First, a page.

UCONN made an amazing run, too. The Huskies won nine games in 19 days, including five in five days to win the Big East Tournament in stunning fashion. This came after a miserable 4-7 close to end the regular season. They finished nine in the Big East and went only 9-9 in league play. But impressive wins over San Diego State, Arizona and Kentucky – - three teams that were a combined 93-20 – - got them to this title game, and just like in 1999 and 2004, they arrive after winning the West Region.
Star Power: Both teams have gotten star performances to make it this far. For Connecticut, it’s their National Player of the Year candidate in guard Kemba Walker, a potential lottery pick in the NBA Draft. Walker is averaging 25 points, 5.4 rebounds and 6.8 assists per game in the NCAA Tournament. Calhoun says Walker’s drive matches all of the great ones in UCONN history, such as Ray Allen, Richard Hamilton, Ben Gordon and pothers. Jeremy Lamb is averaging 17 points per game in the NCAA Tournament and shooting 64.7% from three-point range, which is incredible for a freshman. Lamb has played remarkably smooth and under control for a freshman, and without his contribution to complement the wonderful Walker, the Huskies wouldn’t be here. These two terrific talents in Lamb and Walker have allowed role players like Shabazz Napier at the point, big man Alex Oriakhi and freshman Roscoe Smith to have strong moments at some point during this postseason run.
Butler doesn’t have that mega star at all, but guard Shelvin Mack has certainly gotten the nation’s attention with his play in the tourney. Mack didn’t stop when he lit up #1 seed Pittsburgh for 30 points and scorched them from behind the arc; he’s averaging 21.8 points per game in the NCAA Tournament. Gritty winner Matt Howard is the consummate College Basketball leader and guy that makes the heads up play that propels his team. Such was the case in wins over Old Dominion and Pitt. Howard is putting up 16.4 points, 7.2 rebounds per game in the tourney, plus went 11-of-12 from the foul line against VCU and drew 10 fouls on the Rams when they shot just 8-for-13 at the charity stripe as a team in their Final Four matchup. Although Butler doesn’t have another guy that threatens for double-digits in points, Ronald Nored has brought tough defense, Jeremy Vanzant timely buckets and Andrew Smith and Khyle Marshall have battled on the boards, including in spots when Howard has been in foul trouble.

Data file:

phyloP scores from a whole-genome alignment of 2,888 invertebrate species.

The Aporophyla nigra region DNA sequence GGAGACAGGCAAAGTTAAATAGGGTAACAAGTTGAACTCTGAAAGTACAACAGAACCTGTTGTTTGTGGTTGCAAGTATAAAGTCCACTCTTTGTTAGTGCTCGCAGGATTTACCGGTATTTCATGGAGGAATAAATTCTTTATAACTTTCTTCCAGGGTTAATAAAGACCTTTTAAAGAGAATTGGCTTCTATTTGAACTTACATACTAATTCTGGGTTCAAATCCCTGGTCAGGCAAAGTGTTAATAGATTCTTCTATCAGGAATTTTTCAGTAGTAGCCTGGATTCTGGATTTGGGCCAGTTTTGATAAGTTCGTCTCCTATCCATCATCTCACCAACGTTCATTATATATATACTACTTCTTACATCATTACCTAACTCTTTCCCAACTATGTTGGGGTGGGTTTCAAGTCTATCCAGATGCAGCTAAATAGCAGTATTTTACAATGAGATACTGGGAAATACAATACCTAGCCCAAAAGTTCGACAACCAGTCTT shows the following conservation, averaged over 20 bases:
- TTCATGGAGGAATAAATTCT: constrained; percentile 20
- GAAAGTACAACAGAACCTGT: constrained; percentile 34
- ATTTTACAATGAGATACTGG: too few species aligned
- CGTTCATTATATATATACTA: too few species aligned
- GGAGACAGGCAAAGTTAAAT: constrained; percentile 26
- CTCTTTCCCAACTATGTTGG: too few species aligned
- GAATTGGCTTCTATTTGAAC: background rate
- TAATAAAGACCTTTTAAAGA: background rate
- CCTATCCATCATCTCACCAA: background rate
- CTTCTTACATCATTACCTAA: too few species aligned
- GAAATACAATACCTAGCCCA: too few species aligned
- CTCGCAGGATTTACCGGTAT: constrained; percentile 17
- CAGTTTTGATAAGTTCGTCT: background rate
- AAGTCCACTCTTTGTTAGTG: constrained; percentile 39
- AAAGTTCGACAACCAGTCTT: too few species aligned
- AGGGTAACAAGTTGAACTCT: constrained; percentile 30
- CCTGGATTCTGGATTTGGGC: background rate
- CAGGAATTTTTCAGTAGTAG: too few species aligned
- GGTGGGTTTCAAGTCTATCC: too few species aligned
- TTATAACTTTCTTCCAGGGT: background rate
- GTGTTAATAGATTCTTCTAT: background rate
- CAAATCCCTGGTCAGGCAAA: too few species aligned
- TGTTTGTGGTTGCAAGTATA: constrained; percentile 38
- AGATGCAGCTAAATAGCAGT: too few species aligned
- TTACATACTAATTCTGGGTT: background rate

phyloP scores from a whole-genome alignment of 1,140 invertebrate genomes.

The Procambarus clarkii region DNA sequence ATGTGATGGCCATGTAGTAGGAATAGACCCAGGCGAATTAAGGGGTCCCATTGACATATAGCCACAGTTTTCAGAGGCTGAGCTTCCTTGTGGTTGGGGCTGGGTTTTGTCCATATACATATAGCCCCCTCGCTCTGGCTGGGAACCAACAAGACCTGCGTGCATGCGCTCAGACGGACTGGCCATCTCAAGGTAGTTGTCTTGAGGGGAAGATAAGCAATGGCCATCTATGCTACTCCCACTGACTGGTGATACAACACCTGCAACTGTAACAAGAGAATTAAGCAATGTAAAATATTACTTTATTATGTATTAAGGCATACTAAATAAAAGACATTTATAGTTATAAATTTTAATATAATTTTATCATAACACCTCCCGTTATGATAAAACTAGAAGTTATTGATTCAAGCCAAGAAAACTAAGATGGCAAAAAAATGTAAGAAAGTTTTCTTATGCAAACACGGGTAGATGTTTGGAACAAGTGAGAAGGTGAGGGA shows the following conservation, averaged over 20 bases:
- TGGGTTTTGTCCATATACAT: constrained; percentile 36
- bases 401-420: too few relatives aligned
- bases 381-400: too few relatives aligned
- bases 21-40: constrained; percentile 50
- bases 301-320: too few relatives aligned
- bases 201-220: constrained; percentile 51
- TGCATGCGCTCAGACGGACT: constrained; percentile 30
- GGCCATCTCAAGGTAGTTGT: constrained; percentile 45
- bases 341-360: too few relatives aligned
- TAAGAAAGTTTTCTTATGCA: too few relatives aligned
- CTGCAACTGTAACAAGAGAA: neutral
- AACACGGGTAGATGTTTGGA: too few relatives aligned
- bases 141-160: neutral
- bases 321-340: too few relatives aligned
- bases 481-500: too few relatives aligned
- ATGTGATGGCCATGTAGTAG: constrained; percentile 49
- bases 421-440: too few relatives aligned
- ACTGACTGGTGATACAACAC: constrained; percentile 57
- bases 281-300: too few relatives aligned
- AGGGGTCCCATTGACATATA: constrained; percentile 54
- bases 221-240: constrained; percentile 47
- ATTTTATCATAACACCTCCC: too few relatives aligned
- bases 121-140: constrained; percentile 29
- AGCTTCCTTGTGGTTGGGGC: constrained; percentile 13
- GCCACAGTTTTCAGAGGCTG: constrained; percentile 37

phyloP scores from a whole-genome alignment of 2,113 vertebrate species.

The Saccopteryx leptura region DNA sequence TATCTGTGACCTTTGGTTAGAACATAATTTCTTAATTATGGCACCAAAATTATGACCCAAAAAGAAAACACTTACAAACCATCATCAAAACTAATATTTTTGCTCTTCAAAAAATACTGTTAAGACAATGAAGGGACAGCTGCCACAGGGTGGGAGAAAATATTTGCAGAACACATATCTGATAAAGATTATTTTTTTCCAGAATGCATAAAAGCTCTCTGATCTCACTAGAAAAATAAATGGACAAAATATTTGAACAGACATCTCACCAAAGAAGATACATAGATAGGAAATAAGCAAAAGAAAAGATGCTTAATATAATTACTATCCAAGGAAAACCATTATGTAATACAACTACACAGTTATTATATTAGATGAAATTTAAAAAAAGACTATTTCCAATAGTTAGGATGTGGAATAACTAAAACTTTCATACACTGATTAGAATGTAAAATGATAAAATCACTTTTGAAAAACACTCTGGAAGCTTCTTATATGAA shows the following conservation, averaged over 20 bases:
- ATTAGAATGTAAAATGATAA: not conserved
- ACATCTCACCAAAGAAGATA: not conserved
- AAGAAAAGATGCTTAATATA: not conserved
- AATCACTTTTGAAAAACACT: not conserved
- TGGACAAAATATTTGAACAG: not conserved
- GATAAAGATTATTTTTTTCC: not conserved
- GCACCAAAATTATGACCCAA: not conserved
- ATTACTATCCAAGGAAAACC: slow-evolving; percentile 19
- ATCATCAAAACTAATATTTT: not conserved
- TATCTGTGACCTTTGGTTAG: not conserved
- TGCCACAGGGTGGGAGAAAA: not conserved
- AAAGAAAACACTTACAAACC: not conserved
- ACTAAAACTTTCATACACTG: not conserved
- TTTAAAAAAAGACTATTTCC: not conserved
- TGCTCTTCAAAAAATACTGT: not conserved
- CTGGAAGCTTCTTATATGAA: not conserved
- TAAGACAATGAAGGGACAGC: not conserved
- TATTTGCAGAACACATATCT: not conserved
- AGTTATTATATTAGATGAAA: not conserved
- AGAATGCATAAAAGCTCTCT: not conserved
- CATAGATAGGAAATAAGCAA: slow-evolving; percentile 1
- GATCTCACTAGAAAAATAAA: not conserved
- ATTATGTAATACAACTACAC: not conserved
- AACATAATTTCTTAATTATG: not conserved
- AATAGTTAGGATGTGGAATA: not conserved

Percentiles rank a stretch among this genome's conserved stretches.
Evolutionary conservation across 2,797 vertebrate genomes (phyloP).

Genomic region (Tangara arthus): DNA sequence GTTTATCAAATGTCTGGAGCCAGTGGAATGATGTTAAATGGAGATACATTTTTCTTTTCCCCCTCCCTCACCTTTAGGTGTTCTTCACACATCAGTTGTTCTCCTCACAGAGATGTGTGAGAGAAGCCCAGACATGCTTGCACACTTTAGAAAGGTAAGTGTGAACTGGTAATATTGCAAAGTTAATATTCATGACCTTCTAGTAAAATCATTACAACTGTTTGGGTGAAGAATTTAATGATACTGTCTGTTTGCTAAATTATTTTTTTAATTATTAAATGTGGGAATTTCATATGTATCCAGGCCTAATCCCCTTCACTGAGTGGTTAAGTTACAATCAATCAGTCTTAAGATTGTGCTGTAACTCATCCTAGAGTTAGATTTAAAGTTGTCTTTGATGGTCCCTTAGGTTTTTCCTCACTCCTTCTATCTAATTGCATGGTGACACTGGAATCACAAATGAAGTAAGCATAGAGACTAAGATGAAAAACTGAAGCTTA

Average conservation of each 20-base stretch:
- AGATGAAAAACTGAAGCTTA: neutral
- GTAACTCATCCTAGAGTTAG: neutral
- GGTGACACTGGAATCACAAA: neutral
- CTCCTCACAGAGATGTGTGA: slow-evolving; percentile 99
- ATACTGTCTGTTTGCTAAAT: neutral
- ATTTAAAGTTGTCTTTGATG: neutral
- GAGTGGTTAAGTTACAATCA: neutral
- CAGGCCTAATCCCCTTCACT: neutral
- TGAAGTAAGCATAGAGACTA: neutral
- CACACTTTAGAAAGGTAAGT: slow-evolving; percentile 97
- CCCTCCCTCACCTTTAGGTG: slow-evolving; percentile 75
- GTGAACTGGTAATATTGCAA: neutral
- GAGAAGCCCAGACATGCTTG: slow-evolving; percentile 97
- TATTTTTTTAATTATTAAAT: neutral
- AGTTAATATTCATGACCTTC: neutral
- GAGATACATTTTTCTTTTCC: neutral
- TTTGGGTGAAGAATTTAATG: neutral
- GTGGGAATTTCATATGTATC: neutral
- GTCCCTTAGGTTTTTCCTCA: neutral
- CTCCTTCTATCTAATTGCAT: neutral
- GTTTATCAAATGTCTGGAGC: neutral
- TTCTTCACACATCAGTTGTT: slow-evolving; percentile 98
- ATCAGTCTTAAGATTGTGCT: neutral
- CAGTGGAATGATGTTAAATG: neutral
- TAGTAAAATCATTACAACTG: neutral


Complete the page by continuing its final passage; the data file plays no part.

Keys to Victory: UCONN
#1 – - Turn Butler Over
#2 – - Napier Penetration
#3 – - Make Someone Other Than Mack & Howard Beat You
Keys to Victory: Butler
#1 – - Get Connecticut in Foul Trouble
#2 – - Contain Walker & Lamb’s Transition Opportunities
#3 – - Limit Second Chance Points
Pick: UCONN 64-58 – - It’s hard not to root for Butler, unless you’re a UCONN fan. They’re such a neat story to come from a small conference like the Horizon League and get to the National Title Game two years in a row, doing so this time as a #8 seed when many predicted them to lose in their first game of the tourney against Old Dominion. Few could’ve seen them beating the likes of Pittsburgh, Wisconsin and Florida on their way to the Final Four. In the end, the Huskies’ length and shot blocking on the baseline, a staple of Calhoun teams going back to the days of Emeka Okafor, Hilton Armstrong/Josh Boone, and Hasheem Thabeet, will be the difference in my opinion. But if Butler is able to get up by 8-10 points at any juncture in this game, they should pull it out because they won’t crack defensively and play fundamentally sound basketball on offense with very few mistakes. While Butler wins so many close games, UCONN has shown time after time in this tourney to answer an opponent’s big run with clutch basket/play by Walker or Lamb, and it wouldn’t surprise me to see them step up yet again.]]>